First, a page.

Information sharing and where it goes wrong

Information exchange

Information exchange

I sometimes struggle for ideas for my blogs and often find that reading the blogs of others sparks an idea in my head.  This blog is based on comments I made to Anne Cooper (@anniecoops) about her recent musings on Information Governance and her assertion that the processes involved in capturing personal data aren’t always carried out with the sensitivity required.  Here’s a link to Anne’s blog.

Thank goodness it was an ophthalmology clinic and not sexual health

I agree with Anne that having sensitive conversations in the waiting rooms of GP surgeries and hospital out-patient clinics is often difficult and frequently impossible.  My GP’s surgery has a radio station piped out of speakers across the waiting room in an attempt make it difficult for other patients to overhear conversations at the reception desk but in my experience this only forces people to talk even louder in an attempt to be heard over the ramblings of the manic DJ.  Perhaps patients should have the option of going into a separate room to book in or talk about a personal matter.

In my reply to Anne I gave two examples where this ‘front-line’ gathering of information had gone wrong for me.

1. In the summer of 2012 one of the renal consultants expressed concern at the elevated levels of calcium found in my blood results (they had been high for a number of years) and sent me for a series of scans and tests to try to establish the cause.  At my next appointment in the October we discussed the results of the scans and the tests but he could offer me no explanation as to what was causing the elevated calcium levels and referred me for a bone density scan.  Imagine my surprise when a week or so later I received my copy of the consultant’s letter to my GP in which he suggested that the underlying cause might be Sarcoidosis!  There was no mention of Sarcoidosis being a potential diagnosis at my meeting so I contacted the renal unit and asked to speak to the consultant.  He wasn’t available but would ring me back. A week later I again contacted the unit and was unable to speak to the consultant but was reassured he had received the original message and would call me back.  By the Thursday of that week, having still not heard from them, I again rang the unit to be told that the consultant had tried to call me several times and had been unable to contact me.  The nurse I spoke to asked me to confirm my telephone number; the number the consultant was using was to a house I moved out of 5 years earlier.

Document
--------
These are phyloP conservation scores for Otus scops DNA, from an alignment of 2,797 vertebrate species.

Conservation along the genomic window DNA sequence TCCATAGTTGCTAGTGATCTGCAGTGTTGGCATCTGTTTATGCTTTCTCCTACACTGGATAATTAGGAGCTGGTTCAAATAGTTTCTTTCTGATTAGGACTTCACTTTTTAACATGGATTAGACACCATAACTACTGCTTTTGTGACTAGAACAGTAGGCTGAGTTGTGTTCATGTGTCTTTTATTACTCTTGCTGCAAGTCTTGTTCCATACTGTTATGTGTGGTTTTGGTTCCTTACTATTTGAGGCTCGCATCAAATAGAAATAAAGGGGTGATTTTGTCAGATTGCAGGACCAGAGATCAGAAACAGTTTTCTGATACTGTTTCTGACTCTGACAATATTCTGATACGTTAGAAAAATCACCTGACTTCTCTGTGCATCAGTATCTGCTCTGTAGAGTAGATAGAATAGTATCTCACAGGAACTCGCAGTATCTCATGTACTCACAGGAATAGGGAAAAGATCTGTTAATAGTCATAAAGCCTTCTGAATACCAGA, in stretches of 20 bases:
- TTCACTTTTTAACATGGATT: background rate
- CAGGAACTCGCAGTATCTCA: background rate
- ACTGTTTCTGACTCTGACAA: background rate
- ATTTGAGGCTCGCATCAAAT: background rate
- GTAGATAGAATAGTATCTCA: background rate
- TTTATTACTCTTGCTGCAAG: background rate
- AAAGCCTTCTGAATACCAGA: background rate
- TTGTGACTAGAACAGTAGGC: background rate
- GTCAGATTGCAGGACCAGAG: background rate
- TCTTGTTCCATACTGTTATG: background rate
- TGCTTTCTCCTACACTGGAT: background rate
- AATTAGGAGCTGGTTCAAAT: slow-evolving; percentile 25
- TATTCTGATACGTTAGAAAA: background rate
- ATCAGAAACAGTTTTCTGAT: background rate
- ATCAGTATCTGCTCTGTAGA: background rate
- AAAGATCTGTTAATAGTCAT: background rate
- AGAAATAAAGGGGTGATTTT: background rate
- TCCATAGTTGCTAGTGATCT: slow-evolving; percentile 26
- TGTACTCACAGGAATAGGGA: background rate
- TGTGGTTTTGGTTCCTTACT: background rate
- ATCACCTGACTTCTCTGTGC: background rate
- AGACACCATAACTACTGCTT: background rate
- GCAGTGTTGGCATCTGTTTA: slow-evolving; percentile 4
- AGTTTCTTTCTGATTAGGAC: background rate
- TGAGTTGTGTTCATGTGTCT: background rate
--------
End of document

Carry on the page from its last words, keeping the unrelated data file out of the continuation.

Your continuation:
Now I visit several departments in this hospital on many occasions every year and at each and every appointment I’m asked to confirm my contact details so how could the consultant have been using a telephone number 5 years out of date?

2. A year later I was on the general surgery ward of the same hospital having undergone an operation which arose from the investigations into my elevated calcium levels and was visited by the pharmacist to organise my drugs for use during my hospital stay.  The pharmacist began by reciting a list of my medication to confirm that everything was correct.  There were two errors, one of the drugs on her list I hadn’t taken in two years the other error related to the wrong dosage of one of my immuno-suppression drugs.  The dosage had been amended over a year earlier.

Again, whenever I attend any hospital appointment I’m asked to confirm which drugs I take, indeed at the tortuously long pre-op assessment I handed over a printed list of my current medication.  So why was the pharmacist using out of date information?

To answer my own questions I can only assume that in the case of the consultant they were using old paper records which hadn’t been updated to discover my telephone number and in the case of the pharmacist there may have been a transcription error or indeed they too were using old paper records.

It is pointless having sophisticated technology in hospitals if the hospital staff don’t use it, preferring to use potentially out of date paper records.  It is equally pointless if updates to patient’s records aren’t immediately reflected in that patient’s records in other departments.  None of these problems were caused by the information technology.  The gaps in these systems and processes are where disasters lurk.

Profile photo of Rob Finnigan

I’m an ADPKD patient who was lucky enough to have a transplant in 2003 after only eleven months of dialysis. I'm the north-west Patient Advocacy & Support Officer for the BKPA and my interests, other than my role within GMKIN, include sport, music and politics . Follow me on Twitter: @finnigr

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